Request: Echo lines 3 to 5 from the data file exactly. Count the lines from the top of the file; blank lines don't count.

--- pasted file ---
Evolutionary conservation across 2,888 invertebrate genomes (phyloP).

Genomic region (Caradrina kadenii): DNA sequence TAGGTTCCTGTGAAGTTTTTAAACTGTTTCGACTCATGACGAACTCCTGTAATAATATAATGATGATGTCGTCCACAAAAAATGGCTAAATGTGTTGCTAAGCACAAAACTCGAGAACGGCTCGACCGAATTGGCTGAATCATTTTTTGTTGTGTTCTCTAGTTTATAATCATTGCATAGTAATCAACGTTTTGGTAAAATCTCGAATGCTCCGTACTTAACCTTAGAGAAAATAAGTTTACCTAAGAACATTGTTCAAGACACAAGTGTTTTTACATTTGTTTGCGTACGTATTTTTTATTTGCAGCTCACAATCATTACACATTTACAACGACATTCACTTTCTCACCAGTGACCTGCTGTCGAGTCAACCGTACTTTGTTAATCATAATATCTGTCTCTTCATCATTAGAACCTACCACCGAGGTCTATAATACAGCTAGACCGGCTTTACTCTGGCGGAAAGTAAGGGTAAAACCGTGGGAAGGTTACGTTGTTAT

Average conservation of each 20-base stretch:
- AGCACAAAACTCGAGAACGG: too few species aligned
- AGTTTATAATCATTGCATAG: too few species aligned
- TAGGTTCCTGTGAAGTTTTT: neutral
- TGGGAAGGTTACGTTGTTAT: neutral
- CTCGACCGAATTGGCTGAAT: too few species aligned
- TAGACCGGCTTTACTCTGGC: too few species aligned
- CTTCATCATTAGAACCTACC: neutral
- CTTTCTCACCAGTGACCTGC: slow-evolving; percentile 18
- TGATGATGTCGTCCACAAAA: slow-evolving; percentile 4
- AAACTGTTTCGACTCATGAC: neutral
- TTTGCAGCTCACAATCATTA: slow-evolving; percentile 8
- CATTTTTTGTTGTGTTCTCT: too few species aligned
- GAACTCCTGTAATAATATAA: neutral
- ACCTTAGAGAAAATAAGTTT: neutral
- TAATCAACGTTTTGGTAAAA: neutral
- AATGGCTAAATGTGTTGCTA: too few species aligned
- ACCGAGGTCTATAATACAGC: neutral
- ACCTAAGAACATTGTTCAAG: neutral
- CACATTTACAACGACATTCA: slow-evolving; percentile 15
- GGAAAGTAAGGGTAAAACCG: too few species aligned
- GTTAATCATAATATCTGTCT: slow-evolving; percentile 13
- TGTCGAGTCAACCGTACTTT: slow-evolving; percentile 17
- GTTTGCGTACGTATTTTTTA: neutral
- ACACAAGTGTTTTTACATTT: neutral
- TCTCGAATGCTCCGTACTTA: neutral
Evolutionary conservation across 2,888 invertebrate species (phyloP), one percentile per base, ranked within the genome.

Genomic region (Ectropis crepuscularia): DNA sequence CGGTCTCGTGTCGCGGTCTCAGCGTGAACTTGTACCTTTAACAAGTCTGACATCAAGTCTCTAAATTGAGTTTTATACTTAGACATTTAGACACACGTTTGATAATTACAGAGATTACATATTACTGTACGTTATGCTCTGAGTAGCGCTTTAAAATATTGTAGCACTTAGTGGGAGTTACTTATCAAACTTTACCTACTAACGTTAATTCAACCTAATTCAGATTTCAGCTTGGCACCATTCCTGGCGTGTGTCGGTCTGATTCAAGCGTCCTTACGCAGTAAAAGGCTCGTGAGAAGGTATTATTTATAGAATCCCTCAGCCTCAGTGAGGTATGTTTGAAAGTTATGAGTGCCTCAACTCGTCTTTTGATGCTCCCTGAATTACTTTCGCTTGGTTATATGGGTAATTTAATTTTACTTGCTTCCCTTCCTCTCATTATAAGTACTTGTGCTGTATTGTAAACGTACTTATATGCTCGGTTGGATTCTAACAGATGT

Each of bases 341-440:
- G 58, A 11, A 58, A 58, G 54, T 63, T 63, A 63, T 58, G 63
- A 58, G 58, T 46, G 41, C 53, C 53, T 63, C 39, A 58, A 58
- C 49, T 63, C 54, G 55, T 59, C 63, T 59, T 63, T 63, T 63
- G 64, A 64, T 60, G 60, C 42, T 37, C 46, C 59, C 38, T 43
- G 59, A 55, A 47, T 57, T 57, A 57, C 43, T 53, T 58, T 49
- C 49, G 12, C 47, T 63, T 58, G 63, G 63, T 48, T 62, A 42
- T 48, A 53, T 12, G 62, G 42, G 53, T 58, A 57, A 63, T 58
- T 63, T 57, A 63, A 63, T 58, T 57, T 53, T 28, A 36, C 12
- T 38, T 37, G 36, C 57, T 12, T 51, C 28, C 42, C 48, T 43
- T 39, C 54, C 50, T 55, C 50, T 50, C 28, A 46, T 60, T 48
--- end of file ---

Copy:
Average conservation of each 20-base stretch:
- AGCACAAAACTCGAGAACGG: too few species aligned
- AGTTTATAATCATTGCATAG: too few species aligned